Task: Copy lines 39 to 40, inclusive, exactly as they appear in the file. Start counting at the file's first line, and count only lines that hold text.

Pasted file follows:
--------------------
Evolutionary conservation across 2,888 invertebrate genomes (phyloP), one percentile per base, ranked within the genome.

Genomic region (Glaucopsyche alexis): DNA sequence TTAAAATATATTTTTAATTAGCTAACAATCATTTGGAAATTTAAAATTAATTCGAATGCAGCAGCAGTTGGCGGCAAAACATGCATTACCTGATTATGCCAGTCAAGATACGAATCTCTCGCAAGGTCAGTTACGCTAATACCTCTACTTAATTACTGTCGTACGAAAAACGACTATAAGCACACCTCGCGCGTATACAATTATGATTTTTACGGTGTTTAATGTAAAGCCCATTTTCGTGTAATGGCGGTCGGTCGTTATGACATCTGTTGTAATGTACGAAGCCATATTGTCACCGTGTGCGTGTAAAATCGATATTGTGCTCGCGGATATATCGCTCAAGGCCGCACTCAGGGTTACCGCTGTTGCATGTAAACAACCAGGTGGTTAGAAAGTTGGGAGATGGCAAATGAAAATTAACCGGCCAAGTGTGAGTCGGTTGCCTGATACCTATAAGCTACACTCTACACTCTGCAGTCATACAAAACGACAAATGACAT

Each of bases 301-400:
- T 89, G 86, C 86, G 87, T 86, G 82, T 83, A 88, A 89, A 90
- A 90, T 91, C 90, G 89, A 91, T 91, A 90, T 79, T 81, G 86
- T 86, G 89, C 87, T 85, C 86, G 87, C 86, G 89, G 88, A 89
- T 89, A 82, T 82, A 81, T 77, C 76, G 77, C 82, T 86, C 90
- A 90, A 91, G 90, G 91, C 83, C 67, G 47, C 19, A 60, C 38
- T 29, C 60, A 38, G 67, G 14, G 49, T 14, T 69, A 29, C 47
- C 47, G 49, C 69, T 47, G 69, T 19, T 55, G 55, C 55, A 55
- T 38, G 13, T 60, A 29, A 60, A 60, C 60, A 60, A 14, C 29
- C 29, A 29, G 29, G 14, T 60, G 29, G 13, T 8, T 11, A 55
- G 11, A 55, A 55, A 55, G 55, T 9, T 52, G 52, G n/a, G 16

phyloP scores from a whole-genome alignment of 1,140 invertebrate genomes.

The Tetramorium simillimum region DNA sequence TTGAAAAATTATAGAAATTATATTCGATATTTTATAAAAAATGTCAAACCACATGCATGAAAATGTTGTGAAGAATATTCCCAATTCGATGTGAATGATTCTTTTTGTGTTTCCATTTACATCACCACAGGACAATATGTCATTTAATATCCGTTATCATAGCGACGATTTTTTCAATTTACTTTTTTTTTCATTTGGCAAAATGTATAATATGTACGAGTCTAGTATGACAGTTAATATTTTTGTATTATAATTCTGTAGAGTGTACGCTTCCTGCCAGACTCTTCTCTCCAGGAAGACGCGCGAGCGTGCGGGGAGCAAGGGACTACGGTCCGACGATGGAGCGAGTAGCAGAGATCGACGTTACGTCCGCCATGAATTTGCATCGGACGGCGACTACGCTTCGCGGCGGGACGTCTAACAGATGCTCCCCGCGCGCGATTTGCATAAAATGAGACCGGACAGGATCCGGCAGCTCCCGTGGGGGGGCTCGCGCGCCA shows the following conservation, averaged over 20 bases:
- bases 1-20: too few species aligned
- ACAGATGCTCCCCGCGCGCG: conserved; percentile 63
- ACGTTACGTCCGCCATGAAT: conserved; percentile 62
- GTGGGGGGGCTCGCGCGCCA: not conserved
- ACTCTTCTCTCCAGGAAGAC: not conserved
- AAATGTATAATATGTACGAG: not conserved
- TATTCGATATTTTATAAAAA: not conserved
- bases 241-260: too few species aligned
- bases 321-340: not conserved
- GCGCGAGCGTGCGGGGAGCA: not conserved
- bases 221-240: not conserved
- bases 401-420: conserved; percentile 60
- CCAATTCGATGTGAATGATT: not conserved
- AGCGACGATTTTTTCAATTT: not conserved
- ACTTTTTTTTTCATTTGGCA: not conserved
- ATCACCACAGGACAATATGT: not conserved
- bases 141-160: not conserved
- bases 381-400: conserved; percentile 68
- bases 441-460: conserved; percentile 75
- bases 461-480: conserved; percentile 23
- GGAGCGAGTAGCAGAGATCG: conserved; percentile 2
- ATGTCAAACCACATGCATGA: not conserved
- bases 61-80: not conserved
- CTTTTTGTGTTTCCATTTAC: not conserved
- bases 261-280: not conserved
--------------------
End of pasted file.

- CTTTTTGTGTTTCCATTTAC: not conserved
- bases 261-280: not conserved